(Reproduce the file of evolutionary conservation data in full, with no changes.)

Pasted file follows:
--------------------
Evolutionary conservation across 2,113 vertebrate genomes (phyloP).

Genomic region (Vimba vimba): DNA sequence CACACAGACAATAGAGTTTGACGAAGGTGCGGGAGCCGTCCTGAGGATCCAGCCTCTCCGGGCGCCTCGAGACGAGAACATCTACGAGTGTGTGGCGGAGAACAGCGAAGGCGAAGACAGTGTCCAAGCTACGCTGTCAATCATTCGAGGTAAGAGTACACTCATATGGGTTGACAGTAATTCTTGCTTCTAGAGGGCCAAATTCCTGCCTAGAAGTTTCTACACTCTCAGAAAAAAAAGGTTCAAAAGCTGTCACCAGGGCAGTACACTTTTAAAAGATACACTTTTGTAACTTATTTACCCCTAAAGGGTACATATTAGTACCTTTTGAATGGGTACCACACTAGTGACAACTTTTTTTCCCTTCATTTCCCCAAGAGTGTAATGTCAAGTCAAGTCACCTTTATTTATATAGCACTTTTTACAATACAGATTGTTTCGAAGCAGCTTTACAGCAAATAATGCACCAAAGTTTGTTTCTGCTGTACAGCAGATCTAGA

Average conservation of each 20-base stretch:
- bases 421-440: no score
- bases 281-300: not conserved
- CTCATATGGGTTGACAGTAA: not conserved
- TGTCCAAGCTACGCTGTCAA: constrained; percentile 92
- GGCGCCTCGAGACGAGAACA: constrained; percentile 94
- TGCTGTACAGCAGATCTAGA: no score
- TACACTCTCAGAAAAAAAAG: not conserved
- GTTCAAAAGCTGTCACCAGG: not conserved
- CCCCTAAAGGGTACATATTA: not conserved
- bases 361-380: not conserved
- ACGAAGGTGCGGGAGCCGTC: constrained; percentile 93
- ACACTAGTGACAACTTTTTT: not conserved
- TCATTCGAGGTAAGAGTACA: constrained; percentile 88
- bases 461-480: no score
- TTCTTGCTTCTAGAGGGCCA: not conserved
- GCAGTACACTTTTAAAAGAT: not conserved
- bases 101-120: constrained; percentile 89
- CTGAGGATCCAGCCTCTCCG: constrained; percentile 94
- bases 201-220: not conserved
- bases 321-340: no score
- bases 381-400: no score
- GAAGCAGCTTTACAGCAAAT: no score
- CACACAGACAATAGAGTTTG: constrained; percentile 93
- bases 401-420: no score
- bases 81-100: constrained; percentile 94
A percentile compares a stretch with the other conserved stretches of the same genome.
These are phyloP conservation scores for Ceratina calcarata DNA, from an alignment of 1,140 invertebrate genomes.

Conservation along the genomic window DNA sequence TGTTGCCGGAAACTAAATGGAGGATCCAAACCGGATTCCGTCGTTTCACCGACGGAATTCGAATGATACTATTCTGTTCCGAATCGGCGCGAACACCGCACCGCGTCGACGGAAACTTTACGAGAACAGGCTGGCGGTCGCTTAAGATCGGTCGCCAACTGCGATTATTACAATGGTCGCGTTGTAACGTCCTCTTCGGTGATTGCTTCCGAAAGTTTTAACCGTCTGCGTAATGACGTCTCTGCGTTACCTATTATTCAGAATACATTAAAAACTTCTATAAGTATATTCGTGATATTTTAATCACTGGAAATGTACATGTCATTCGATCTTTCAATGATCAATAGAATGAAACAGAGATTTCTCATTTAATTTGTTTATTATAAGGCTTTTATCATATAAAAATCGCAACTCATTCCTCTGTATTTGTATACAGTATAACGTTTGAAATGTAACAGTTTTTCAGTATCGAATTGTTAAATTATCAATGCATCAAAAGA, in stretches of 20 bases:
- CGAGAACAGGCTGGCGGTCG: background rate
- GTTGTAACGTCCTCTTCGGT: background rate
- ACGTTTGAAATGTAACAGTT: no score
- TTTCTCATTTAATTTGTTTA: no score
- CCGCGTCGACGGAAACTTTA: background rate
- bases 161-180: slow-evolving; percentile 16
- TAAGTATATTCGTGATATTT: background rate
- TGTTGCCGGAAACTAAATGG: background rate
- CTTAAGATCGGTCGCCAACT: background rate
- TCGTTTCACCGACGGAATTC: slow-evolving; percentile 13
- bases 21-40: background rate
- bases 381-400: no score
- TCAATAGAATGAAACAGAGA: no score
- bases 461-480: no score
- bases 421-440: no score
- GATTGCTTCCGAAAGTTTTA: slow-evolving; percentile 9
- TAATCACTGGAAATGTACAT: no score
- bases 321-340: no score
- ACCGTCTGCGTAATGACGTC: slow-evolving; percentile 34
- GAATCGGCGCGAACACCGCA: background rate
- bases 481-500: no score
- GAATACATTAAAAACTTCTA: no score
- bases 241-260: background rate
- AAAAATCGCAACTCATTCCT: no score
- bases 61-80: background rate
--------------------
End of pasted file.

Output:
Evolutionary conservation across 2,113 vertebrate genomes (phyloP).

Genomic region (Vimba vimba): DNA sequence CACACAGACAATAGAGTTTGACGAAGGTGCGGGAGCCGTCCTGAGGATCCAGCCTCTCCGGGCGCCTCGAGACGAGAACATCTACGAGTGTGTGGCGGAGAACAGCGAAGGCGAAGACAGTGTCCAAGCTACGCTGTCAATCATTCGAGGTAAGAGTACACTCATATGGGTTGACAGTAATTCTTGCTTCTAGAGGGCCAAATTCCTGCCTAGAAGTTTCTACACTCTCAGAAAAAAAAGGTTCAAAAGCTGTCACCAGGGCAGTACACTTTTAAAAGATACACTTTTGTAACTTATTTACCCCTAAAGGGTACATATTAGTACCTTTTGAATGGGTACCACACTAGTGACAACTTTTTTTCCCTTCATTTCCCCAAGAGTGTAATGTCAAGTCAAGTCACCTTTATTTATATAGCACTTTTTACAATACAGATTGTTTCGAAGCAGCTTTACAGCAAATAATGCACCAAAGTTTGTTTCTGCTGTACAGCAGATCTAGA

Average conservation of each 20-base stretch:
- bases 421-440: no score
- bases 281-300: not conserved
- CTCATATGGGTTGACAGTAA: not conserved
- TGTCCAAGCTACGCTGTCAA: constrained; percentile 92
- GGCGCCTCGAGACGAGAACA: constrained; percentile 94
- TGCTGTACAGCAGATCTAGA: no score
- TACACTCTCAGAAAAAAAAG: not conserved
- GTTCAAAAGCTGTCACCAGG: not conserved
- CCCCTAAAGGGTACATATTA: not conserved
- bases 361-380: not conserved
- ACGAAGGTGCGGGAGCCGTC: constrained; percentile 93
- ACACTAGTGACAACTTTTTT: not conserved
- TCATTCGAGGTAAGAGTACA: constrained; percentile 88
- bases 461-480: no score
- TTCTTGCTTCTAGAGGGCCA: not conserved
- GCAGTACACTTTTAAAAGAT: not conserved
- bases 101-120: constrained; percentile 89
- CTGAGGATCCAGCCTCTCCG: constrained; percentile 94
- bases 201-220: not conserved
- bases 321-340: no score
- bases 381-400: no score
- GAAGCAGCTTTACAGCAAAT: no score
- CACACAGACAATAGAGTTTG: constrained; percentile 93
- bases 401-420: no score
- bases 81-100: constrained; percentile 94
A percentile compares a stretch with the other conserved stretches of the same genome.
These are phyloP conservation scores for Ceratina calcarata DNA, from an alignment of 1,140 invertebrate genomes.

Conservation along the genomic window DNA sequence TGTTGCCGGAAACTAAATGGAGGATCCAAACCGGATTCCGTCGTTTCACCGACGGAATTCGAATGATACTATTCTGTTCCGAATCGGCGCGAACACCGCACCGCGTCGACGGAAACTTTACGAGAACAGGCTGGCGGTCGCTTAAGATCGGTCGCCAACTGCGATTATTACAATGGTCGCGTTGTAACGTCCTCTTCGGTGATTGCTTCCGAAAGTTTTAACCGTCTGCGTAATGACGTCTCTGCGTTACCTATTATTCAGAATACATTAAAAACTTCTATAAGTATATTCGTGATATTTTAATCACTGGAAATGTACATGTCATTCGATCTTTCAATGATCAATAGAATGAAACAGAGATTTCTCATTTAATTTGTTTATTATAAGGCTTTTATCATATAAAAATCGCAACTCATTCCTCTGTATTTGTATACAGTATAACGTTTGAAATGTAACAGTTTTTCAGTATCGAATTGTTAAATTATCAATGCATCAAAAGA, in stretches of 20 bases:
- CGAGAACAGGCTGGCGGTCG: background rate
- GTTGTAACGTCCTCTTCGGT: background rate
- ACGTTTGAAATGTAACAGTT: no score
- TTTCTCATTTAATTTGTTTA: no score
- CCGCGTCGACGGAAACTTTA: background rate
- bases 161-180: slow-evolving; percentile 16
- TAAGTATATTCGTGATATTT: background rate
- TGTTGCCGGAAACTAAATGG: background rate
- CTTAAGATCGGTCGCCAACT: background rate
- TCGTTTCACCGACGGAATTC: slow-evolving; percentile 13
- bases 21-40: background rate
- bases 381-400: no score
- TCAATAGAATGAAACAGAGA: no score
- bases 461-480: no score
- bases 421-440: no score
- GATTGCTTCCGAAAGTTTTA: slow-evolving; percentile 9
- TAATCACTGGAAATGTACAT: no score
- bases 321-340: no score
- ACCGTCTGCGTAATGACGTC: slow-evolving; percentile 34
- GAATCGGCGCGAACACCGCA: background rate
- bases 481-500: no score
- GAATACATTAAAAACTTCTA: no score
- bases 241-260: background rate
- AAAAATCGCAACTCATTCCT: no score
- bases 61-80: background rate